Both parents are legally obligated to provide for their children even if they are legally separated. Usually, the parent who lives with the child receives some monetary support from the other parent to be used in the child’s upkeep. This is known as child support, and the amount varies depending on various factors.
Under Illinois law, the amount of child support considers the best interest of the child and is based on the following:
- The financial resources and needs of the child
- The standard of living that the child would have enjoyed if the civil union or marriage had not been dissolved
- The financial resources and needs of the parents
- The physical and emotional condition of the child as well as their educational needs
Other factors are taken into account when determining the amount of child support, including the cost of living and the number of children being supported. In the end, the amount of child support should be reasonable and in line with the financial position of the paying parent.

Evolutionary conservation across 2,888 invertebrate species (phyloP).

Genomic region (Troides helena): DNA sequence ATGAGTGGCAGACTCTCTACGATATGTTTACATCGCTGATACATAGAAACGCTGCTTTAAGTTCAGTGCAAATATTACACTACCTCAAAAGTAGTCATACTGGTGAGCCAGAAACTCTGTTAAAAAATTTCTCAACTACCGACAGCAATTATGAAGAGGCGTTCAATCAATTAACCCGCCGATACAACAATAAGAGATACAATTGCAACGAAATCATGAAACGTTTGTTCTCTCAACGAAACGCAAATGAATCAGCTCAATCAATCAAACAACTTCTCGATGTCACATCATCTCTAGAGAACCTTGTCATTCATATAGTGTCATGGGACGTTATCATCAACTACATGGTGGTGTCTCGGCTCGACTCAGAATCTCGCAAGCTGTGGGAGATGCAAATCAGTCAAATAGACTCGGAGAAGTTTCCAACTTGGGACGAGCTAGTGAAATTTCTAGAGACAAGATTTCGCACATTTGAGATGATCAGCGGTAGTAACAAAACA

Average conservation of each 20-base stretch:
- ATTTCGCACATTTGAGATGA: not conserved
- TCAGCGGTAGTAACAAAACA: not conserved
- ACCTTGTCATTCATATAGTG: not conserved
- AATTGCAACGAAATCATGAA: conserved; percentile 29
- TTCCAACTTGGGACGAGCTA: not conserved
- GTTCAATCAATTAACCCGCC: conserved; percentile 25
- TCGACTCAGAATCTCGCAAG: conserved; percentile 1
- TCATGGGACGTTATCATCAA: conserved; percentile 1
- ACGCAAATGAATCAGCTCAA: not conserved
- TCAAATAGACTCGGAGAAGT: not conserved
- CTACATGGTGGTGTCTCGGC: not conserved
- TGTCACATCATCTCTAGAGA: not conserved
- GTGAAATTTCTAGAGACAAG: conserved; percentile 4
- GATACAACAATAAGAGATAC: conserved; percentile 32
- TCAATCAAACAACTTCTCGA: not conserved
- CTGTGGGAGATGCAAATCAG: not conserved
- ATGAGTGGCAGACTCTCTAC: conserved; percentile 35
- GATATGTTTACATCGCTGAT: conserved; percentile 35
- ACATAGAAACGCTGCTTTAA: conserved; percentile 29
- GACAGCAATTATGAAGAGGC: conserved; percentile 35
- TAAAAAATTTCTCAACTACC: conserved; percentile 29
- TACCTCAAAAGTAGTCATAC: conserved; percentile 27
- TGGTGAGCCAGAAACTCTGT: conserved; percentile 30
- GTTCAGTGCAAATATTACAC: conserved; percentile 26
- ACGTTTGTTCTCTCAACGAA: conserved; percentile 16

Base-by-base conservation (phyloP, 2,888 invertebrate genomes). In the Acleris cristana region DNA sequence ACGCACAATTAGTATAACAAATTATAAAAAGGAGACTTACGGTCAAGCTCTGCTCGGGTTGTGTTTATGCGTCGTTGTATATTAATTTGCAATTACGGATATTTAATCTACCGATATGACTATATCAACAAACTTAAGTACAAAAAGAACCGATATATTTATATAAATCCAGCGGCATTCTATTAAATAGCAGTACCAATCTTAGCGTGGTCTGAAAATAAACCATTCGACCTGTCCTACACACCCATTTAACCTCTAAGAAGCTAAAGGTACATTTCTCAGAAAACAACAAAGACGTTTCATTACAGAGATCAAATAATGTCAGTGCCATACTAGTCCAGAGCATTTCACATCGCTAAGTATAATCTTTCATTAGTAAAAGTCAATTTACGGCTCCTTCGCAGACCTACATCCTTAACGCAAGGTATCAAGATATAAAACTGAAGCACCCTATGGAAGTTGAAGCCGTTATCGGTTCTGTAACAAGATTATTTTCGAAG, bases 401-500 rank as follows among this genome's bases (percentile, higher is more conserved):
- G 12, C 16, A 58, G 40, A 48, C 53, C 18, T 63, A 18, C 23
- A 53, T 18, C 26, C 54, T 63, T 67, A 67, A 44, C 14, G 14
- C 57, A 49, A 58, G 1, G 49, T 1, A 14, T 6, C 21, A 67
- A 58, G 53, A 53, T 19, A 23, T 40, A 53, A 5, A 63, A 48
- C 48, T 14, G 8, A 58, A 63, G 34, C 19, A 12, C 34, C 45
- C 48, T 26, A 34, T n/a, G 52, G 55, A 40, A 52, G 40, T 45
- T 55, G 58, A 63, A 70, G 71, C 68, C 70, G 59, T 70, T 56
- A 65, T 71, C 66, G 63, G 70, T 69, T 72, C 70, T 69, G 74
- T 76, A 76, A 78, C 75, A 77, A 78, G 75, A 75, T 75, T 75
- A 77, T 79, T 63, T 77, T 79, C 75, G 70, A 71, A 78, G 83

A child support order is legally enforceable
If a child support order is issued or approved by the court, it is legally enforceable. The non-custodial parent must pay up, and legal action can result if they fail to do so. The consequences of nonpayment may include being held in contempt of court, suspension of their driver’s license and even criminal prosecution, among other enforcement mechanisms.
However, if the paying parent’s financial status has drastically changed, the court may modify the child support orders upon request. Whatever your position, it is important to know and safeguard your legal rights. Understanding the intricacies of family law regarding child support will ensure that your interests are well protected.